Strong Roots: Antioch Celebrates 100

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Antioch Baptist Church (ABC), founded by Reverend Moses Prophet Paylor in 1918,  has been an anchor for the black community for a century.  Crossing its threshold have walked luminaries of Civil Rights history: The Reverend Dr. Martin Luther King, Jr., The Reverend Ralph Abernathy, Congressman Adam Clayton Powel, Jr.; Julian Bond, Rosa Parks and Congresswoman Shirley Chisolm (first African-American and woman nominated for U.S. president) came. Politicians such as New York’s Governor Nelson A. Rockefeller (whose family built The Greene Avenue Baptist Church that became the home of Antioch), and New York City Mayors David Dinkins and John V. Lindsay. Celebrities in many fields, Ossie Davis, Ruby Dee, Dick Gregory, Spike Lee and Langston Hughes came to Bedford Stuyvesant by way of Antioch.  The great athlete Jackie Robinson was funeralized there. Today, greatness still visits the church in the form of a membership whose dimes and dollars continue to grow the programs that grow the community through outreach.  Says the Reverend Dr. Robert M. Waterman, “We are reaching souls inside and outside of the church …”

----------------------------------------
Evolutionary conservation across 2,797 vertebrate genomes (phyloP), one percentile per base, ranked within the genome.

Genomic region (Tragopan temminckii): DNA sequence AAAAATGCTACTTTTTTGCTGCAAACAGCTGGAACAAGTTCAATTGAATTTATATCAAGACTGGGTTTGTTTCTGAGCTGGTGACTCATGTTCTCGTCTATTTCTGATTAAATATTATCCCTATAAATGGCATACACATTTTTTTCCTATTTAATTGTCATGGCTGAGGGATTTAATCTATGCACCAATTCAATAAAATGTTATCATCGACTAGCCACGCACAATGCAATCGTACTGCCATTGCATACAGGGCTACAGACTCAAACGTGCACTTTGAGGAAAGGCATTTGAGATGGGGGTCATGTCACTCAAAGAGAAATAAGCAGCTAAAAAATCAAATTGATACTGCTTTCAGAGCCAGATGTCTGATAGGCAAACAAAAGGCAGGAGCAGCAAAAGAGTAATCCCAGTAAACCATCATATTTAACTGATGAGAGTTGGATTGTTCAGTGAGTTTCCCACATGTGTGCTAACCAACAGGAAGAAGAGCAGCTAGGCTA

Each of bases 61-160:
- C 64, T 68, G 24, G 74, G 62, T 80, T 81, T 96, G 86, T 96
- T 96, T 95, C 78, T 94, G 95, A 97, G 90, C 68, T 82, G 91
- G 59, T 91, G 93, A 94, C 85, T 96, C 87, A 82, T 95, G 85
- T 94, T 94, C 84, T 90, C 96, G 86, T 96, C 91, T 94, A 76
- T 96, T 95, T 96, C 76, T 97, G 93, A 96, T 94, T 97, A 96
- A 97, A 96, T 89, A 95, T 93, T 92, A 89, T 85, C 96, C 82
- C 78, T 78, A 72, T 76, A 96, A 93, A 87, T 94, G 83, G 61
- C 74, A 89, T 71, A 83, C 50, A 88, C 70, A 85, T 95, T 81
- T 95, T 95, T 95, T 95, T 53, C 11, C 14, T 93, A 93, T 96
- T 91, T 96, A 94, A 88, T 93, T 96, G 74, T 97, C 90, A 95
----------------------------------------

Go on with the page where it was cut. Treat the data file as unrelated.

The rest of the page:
And certainly, in the world of gospel, Antioch Baptist Church is known for its great songwriters, musicians and vocalists.  Under the guidance of Rev. Waterman, ABC has opened its doors to music that moves the people, incorporating forms that meld the secular with the sacred, bringing the souls on the inside to an understanding of the rhythms of the outside; and the souls outside into a sacred talent-nurturing space.  

Last Sunday’s centennial morning service program featured the reading of the church history and prayer, but it also offered Sermonic Selections of ABC’s Reunion Choir & Drama Ministry, where Elder Sheila Carpenter led a Journey through Gospel tour; members of the famed Radio Choir performed,  noted organist James Hall brought the crowd to their feet;  and guest speaker evangelist Dorinda Clark-Cole preached her inspirational life song, among other highlights. 

So, Antioch reminds us that the church is more than about longevity, it is about what we do with the time.  It also reminds us that through our institutions our villages have a chance to be, and remain, strong. Our Time Press, this week, offers a photo montage of the lively, warm banquet event of last Sunday evening where Antioch rocked.  We return next week to recap the morning service where message, memory and music was manifest.

Faith’s wellsprings also revealed the “grave illness” of “the voice of a generation,” Queen Aretha Franklin, 76. We go to press awaiting updates on the health status of the
great music icon, also a visitor in the past, to the great Antioch Baptist Church. Bernice Elizabeth Green